Many, if not all, stars will, in their birth phase, have an accretion disk, or circumstellar disk, around them, formed of the material from which the star forms. This disk dissipates in a few million years, both due to the material accreting onto the star, due to material being blown away by radiation pressure, possibly assisted by dust grains, and due to depletion of the material to rocks and planets. Friction in the disk causes it to heat up and be observable in the infrared. After this phase, the star usually won't have an accretion disk. That is, until they die.
As you suggest, a star that later on goes supernova can accrete matter from its "reverse shock", i.e. matter that is falling back due to the shockwave hitting the surrounding interstellar medium. More often, though (I think), will the accretion disk be made of material from a companion star: If one star of a binary system turns into a black hole, and then the other star starts to evolve into a red giant, threspassing the Roche limit, it will transfer matter to the black hole.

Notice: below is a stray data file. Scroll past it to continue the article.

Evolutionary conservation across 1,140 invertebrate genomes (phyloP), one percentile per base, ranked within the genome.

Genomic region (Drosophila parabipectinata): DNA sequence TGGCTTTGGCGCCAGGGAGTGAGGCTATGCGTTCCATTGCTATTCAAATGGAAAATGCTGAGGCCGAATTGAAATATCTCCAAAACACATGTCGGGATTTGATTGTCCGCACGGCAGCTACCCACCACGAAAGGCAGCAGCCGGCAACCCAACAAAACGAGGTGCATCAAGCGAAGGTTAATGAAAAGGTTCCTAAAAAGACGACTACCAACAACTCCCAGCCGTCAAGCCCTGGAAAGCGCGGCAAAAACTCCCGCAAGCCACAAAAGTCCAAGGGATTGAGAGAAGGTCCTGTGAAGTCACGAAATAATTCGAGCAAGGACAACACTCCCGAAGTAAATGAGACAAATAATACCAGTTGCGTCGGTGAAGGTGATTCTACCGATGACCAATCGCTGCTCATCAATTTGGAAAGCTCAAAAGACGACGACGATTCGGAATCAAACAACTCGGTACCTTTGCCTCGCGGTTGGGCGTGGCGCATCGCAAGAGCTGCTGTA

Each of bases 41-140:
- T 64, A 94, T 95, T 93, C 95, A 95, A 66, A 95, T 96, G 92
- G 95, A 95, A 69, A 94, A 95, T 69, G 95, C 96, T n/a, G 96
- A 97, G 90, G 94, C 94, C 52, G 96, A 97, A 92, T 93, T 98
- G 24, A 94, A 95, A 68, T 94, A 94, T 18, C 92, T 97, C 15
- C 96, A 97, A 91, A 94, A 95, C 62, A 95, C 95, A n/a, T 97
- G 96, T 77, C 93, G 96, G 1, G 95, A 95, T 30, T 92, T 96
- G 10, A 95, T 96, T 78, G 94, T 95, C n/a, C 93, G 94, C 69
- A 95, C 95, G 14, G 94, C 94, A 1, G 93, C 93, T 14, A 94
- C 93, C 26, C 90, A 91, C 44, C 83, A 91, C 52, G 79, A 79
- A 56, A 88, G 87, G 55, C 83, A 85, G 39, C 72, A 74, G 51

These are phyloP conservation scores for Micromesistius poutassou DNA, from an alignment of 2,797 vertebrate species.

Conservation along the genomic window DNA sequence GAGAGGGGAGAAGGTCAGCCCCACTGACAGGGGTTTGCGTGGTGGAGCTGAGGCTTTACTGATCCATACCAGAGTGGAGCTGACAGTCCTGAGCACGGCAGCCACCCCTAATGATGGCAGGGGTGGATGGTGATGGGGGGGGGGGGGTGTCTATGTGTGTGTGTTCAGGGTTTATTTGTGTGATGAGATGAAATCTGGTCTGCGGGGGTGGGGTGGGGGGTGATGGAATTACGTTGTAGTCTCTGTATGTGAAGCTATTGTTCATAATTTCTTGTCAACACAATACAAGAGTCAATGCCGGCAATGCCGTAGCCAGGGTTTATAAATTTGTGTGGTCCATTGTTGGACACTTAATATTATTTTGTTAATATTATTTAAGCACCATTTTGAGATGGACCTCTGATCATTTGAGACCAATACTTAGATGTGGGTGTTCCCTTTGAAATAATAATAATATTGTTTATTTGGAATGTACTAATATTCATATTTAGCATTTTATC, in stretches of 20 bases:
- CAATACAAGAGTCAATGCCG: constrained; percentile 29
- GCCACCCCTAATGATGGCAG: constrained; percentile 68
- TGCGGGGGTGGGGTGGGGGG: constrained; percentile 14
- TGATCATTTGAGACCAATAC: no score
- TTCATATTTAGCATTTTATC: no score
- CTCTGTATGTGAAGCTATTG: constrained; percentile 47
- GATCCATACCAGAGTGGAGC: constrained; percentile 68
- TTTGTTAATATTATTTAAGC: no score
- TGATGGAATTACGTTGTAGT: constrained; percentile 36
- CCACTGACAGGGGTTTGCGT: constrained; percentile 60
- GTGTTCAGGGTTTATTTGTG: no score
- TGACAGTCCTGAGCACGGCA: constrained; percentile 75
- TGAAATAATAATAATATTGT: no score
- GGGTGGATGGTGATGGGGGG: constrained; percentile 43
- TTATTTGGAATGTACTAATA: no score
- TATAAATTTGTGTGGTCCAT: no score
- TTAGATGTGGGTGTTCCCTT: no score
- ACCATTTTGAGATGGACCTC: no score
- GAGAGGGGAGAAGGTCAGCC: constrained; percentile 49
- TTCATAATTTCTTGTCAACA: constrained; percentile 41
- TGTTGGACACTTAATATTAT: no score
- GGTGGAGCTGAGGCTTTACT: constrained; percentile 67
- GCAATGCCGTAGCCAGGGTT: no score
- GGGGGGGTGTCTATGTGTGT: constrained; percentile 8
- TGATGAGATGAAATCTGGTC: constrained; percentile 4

As you say, the black hole's mass isn't stronger than the original star's mass, and thus the gravity at a given distance is also not stronger (in fact it's smaller, since it has blown out most of its mass in the explosion). However, due to its much smaller size, the accreting matter can come much closer before being sucked in. Coming much closer means being in a much steeper gravitational potential and reaching much higher speeds, i.e. being heated to much higher temperatures. Hence, black hole accretion disks can be detected in X-rays